The Biggest Hidden Cost of College
We have tried to identify many of the common components of college costs, but the cost with absolutely the biggest economic impact on you is hidden and controlled entirely by your child. How long will it take your child to graduate? Too often, students take more than four years to graduate even when their programs are designed to be completed in four years. The College Board estimates the average tuition of public universities is $9,000, and for private universities, $35,000. So if your child takes an extra semester to graduate, it could cost you anywhere from $4,500 to $17,500 more in tuition costs alone! To compare four-year graduation rates and many other interesting statistics, you may wish to visit the College Portrait of Undergraduate Education website, created by The Voluntary System of Accountability (VSA) initiative of public 4-year universities to supply basic, comparable information on the undergraduate student experience.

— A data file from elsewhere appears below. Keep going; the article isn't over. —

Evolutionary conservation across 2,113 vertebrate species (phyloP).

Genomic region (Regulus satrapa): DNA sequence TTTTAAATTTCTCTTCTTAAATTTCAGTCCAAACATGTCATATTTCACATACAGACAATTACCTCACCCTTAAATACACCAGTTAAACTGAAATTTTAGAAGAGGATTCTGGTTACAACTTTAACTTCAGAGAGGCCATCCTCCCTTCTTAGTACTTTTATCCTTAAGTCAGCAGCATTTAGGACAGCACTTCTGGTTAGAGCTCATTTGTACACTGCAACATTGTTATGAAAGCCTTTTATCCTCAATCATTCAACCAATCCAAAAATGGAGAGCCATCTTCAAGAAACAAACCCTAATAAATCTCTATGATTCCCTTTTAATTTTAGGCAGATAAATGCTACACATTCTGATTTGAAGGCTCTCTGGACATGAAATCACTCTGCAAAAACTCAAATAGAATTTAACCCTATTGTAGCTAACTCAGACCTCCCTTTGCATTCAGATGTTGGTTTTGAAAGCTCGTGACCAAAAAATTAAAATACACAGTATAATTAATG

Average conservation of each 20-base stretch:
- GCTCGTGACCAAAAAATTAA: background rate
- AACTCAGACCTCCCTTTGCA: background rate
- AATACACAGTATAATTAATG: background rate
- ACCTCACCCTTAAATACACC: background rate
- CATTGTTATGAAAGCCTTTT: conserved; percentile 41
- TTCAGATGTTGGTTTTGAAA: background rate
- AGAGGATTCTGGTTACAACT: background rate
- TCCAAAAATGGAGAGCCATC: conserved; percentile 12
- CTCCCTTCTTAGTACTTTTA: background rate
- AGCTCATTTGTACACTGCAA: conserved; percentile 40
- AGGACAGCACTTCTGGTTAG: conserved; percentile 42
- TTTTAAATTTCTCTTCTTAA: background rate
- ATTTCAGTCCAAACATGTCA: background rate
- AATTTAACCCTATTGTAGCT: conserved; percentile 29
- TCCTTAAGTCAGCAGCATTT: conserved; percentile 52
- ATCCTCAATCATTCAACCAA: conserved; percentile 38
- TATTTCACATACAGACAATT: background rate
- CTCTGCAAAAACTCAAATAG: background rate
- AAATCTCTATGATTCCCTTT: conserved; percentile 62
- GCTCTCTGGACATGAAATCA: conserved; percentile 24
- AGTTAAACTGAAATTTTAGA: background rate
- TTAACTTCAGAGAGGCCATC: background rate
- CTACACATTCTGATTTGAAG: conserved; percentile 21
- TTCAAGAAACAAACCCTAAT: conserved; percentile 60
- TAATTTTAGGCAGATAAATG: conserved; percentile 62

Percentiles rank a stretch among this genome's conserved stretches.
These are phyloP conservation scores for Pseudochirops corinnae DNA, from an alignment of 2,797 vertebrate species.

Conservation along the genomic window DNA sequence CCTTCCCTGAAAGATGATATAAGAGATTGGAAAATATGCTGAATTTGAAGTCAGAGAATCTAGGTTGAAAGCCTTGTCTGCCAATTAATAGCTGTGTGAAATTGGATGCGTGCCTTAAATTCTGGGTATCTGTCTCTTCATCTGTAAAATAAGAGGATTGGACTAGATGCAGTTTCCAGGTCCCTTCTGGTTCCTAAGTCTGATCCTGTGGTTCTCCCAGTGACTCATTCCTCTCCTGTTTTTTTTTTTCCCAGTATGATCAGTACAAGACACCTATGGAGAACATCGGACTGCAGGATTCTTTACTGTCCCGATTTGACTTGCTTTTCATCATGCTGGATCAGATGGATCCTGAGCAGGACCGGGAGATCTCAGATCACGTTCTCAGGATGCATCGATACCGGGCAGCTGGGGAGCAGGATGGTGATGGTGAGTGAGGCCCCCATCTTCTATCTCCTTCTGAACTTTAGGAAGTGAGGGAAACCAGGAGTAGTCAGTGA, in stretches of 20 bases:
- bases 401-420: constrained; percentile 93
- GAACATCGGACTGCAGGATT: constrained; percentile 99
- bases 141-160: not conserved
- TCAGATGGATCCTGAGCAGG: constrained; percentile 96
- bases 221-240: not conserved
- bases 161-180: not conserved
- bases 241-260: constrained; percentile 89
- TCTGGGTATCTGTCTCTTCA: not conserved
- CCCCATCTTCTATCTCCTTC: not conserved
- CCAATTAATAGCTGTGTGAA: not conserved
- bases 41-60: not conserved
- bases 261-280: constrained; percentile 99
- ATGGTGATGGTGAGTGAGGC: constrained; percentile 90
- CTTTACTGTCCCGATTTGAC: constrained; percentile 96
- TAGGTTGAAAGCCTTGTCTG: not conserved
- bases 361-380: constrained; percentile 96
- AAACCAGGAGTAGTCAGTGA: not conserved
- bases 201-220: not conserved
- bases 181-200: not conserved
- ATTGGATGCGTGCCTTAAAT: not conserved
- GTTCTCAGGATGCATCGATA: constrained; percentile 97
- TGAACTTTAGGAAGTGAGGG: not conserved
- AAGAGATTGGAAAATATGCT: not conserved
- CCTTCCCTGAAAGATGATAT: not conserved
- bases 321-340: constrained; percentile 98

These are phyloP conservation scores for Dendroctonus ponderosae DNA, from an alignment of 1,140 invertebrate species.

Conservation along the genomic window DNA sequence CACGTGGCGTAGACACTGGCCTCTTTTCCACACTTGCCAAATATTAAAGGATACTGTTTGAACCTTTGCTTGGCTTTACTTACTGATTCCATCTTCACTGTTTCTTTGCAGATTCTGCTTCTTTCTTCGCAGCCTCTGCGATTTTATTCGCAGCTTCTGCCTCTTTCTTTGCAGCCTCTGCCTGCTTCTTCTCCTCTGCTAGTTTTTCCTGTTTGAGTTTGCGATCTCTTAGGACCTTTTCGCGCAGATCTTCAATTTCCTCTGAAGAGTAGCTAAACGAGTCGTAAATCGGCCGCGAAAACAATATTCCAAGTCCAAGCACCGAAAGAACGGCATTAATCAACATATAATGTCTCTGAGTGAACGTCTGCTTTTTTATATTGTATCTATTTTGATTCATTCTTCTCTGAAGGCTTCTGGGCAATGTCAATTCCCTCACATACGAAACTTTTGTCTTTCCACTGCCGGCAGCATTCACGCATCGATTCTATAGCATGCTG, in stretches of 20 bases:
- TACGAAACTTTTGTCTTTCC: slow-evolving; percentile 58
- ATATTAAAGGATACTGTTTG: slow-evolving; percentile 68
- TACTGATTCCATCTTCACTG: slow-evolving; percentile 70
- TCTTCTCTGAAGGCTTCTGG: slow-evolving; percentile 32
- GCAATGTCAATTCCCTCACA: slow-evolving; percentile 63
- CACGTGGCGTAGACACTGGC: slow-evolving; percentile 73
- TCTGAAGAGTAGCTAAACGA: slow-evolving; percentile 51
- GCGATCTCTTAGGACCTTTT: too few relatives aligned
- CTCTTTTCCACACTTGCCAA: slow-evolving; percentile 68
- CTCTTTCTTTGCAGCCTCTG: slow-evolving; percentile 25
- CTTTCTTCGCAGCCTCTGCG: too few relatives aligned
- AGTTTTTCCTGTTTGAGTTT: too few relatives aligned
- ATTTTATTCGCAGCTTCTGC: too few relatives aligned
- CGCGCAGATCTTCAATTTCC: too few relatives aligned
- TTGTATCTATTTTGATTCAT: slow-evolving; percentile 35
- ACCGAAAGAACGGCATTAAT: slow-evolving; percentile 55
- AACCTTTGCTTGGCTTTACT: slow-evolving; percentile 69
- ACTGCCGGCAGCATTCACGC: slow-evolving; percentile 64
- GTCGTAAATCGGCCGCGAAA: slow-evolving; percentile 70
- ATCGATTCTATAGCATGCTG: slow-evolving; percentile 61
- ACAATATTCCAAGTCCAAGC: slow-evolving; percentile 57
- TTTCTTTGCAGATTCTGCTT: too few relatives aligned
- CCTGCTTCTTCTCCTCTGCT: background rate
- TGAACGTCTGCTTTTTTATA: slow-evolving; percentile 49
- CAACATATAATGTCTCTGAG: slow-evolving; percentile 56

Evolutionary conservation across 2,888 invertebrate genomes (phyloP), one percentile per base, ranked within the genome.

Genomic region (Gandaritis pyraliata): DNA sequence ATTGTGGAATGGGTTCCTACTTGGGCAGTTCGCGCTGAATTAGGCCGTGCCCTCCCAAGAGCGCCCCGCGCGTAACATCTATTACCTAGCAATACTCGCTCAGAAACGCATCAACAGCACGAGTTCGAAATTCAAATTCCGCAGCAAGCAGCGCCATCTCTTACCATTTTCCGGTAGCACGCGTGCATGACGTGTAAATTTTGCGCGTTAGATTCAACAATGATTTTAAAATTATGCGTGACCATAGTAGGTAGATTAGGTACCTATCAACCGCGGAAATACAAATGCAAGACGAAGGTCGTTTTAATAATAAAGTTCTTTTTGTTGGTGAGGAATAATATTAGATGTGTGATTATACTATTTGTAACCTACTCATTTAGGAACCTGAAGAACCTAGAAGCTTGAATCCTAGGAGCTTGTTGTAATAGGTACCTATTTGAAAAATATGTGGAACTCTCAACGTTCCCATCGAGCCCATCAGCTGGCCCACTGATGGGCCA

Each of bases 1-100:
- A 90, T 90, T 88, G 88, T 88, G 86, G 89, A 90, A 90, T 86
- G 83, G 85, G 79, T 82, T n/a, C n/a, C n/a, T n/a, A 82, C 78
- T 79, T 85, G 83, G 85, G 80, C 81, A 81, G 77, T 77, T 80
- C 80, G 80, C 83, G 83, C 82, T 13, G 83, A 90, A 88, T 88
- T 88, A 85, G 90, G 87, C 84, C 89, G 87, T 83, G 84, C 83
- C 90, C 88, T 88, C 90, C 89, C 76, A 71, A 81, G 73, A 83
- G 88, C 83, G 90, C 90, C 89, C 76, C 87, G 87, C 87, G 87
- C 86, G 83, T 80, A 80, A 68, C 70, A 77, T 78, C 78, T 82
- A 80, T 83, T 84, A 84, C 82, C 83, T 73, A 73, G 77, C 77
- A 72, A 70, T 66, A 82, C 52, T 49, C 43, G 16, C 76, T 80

All schools will provide financial assistance to students in need. Need is determined in a number of different ways, but the most common is with the federal government's need analysis form, known as the Free Application for Federal Student Aid or FAFSA. All colleges require the FAFSA, and a few may require additional forms as well. The FAFSA analysis determines how much money you are expected to contribute to your child's education. This amount is known as the Expected Family Contribution (EFC). Your child's financial need is determined by subtracting the EFC from the cost of the college. For example, if your EFC is $2,000 and your child chooses a school with costs of $20,000, he or she will have $18,000 of financial need.